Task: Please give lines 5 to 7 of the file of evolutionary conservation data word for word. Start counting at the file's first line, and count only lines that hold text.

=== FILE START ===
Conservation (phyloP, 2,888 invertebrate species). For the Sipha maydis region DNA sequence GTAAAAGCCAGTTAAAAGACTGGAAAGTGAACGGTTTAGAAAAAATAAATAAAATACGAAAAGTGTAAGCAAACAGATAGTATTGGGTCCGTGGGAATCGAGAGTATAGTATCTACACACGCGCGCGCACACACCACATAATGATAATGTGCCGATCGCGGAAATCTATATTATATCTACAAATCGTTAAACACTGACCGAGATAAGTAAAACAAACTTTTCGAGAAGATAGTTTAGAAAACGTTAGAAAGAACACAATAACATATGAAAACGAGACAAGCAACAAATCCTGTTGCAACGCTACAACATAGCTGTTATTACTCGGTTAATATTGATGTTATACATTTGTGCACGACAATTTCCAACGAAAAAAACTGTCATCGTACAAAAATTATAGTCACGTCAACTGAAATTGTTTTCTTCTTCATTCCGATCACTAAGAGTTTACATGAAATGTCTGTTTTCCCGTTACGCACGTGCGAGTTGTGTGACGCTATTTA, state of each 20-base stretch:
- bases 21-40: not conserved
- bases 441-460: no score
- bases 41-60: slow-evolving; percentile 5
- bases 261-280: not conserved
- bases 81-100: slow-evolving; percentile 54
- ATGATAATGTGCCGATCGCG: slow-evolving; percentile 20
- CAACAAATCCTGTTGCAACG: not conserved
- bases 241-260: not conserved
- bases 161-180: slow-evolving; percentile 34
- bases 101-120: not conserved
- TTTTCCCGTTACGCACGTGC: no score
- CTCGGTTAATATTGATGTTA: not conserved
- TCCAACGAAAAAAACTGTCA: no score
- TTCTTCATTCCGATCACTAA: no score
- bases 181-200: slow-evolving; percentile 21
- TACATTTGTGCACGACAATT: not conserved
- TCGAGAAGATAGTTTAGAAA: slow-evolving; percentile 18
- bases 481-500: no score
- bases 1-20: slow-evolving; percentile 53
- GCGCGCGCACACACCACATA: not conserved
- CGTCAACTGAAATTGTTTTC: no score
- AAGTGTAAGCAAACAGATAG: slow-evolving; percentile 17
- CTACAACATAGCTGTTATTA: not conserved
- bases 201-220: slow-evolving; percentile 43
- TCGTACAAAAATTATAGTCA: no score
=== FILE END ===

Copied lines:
- bases 261-280: not conserved
- bases 81-100: slow-evolving; percentile 54
- ATGATAATGTGCCGATCGCG: slow-evolving; percentile 20